Mexico had a $1.08 billion trade deficit in May, more than double the shortfall in the year-earlier month as the deficit in petroleum goods widened, the National Statistics Institute said Tuesday.
Exports last month rose 12.9% from a year earlier to $35.47 billion thanks to solid gains in shipments of factory-made goods, while imports increased 14.7% to $36.54 billion.
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The May trade balance brought the deficit for the first five months of the year to $2.97 billion, with a $6.88 billion deficit in petroleum partly offset by a $3.91 billion surplus in nonpetroleum goods.
Average crude oil prices rose from May 2016, but export volume fell to 958,000 barrels a day from 1.2 million barrels a day. Imports of fuels such as gasoline, diesel and natural gas rose 23% from a year before.
Mexico exports crude oil, but imports more than half of the gasoline and natural gas that it consumes. State oil company Petróleos Mexicanos imported 494,000 barrels a day of gasoline in May, up from 461,000 the year before, and is expected to raise imports further after flooding and a fire this month forced it to shut down its biggest refinery until the end of July.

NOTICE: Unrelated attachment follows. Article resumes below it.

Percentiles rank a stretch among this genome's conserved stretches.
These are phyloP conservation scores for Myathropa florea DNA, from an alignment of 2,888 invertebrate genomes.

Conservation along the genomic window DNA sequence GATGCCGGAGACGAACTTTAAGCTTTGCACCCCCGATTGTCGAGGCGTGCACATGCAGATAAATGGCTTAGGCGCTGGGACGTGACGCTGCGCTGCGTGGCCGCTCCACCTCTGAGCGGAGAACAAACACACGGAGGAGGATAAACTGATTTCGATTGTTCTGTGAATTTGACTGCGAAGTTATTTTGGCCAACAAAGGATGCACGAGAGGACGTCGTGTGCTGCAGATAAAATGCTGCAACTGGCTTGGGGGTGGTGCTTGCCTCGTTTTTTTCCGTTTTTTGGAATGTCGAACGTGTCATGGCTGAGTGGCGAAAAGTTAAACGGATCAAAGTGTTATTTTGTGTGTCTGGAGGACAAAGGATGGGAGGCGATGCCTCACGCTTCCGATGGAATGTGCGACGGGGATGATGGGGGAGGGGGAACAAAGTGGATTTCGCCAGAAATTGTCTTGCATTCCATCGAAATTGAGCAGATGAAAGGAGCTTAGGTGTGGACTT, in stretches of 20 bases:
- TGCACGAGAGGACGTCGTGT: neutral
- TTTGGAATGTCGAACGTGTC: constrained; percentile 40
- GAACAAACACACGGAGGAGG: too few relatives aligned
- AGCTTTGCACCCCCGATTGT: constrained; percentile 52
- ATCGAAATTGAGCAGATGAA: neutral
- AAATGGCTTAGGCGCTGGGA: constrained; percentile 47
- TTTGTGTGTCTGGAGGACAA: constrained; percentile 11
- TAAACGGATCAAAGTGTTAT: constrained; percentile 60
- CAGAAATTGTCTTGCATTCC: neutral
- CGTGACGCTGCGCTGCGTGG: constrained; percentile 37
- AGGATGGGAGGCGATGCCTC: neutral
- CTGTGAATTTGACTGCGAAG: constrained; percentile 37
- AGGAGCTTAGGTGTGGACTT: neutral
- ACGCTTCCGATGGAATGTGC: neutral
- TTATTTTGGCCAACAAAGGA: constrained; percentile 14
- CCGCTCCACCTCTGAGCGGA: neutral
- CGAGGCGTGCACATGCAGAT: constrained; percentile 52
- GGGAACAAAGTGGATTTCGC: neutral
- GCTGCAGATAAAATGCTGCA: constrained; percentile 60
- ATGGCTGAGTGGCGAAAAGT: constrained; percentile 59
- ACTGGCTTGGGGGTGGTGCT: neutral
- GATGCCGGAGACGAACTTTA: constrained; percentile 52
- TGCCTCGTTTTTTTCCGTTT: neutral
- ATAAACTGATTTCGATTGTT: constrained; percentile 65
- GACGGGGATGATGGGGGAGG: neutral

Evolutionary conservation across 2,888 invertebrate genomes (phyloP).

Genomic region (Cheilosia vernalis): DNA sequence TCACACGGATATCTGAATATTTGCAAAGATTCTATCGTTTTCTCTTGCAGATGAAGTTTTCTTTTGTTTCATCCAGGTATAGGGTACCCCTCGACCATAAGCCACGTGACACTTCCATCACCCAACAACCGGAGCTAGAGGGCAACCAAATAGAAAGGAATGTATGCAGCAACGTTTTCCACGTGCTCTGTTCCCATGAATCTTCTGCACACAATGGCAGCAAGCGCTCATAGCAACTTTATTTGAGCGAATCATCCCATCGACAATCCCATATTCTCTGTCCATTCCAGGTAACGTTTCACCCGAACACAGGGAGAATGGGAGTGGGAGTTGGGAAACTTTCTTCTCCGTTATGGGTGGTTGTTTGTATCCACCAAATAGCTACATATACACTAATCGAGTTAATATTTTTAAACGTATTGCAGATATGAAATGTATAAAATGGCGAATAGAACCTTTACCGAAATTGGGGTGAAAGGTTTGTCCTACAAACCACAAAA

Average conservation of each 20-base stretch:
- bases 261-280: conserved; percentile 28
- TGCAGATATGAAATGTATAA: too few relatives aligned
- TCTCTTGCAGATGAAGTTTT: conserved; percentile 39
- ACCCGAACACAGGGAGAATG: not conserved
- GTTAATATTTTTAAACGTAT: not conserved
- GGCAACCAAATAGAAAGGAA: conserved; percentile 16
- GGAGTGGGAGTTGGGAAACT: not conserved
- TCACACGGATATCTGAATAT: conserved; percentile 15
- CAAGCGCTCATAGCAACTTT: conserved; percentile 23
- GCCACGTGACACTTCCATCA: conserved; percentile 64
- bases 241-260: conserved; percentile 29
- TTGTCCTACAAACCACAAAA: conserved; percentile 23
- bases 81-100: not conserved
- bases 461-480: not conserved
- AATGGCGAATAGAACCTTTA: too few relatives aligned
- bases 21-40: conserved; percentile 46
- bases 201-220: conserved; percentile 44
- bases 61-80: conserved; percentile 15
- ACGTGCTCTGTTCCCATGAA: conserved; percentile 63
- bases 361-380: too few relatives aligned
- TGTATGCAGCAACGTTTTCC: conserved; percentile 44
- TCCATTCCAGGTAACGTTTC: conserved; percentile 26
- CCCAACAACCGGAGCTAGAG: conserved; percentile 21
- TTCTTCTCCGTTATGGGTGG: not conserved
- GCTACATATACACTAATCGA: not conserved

Exports of manufactured goods remained buoyant in May, rising 12.9% to $31.79 billion with strong gains in vehicles, auto parts, and nonautomotive sectors.
Consumer goods imports continued to recover along with the rebound in the Mexican peso against the U.S. dollar. Excluding petroleum products, consumer imports rose 7% from May 2016, but were still down 0.9% for the first five months of the year.
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(END) Dow Jones Newswires
June 27, 2017 10:08 ET (14:08 GMT)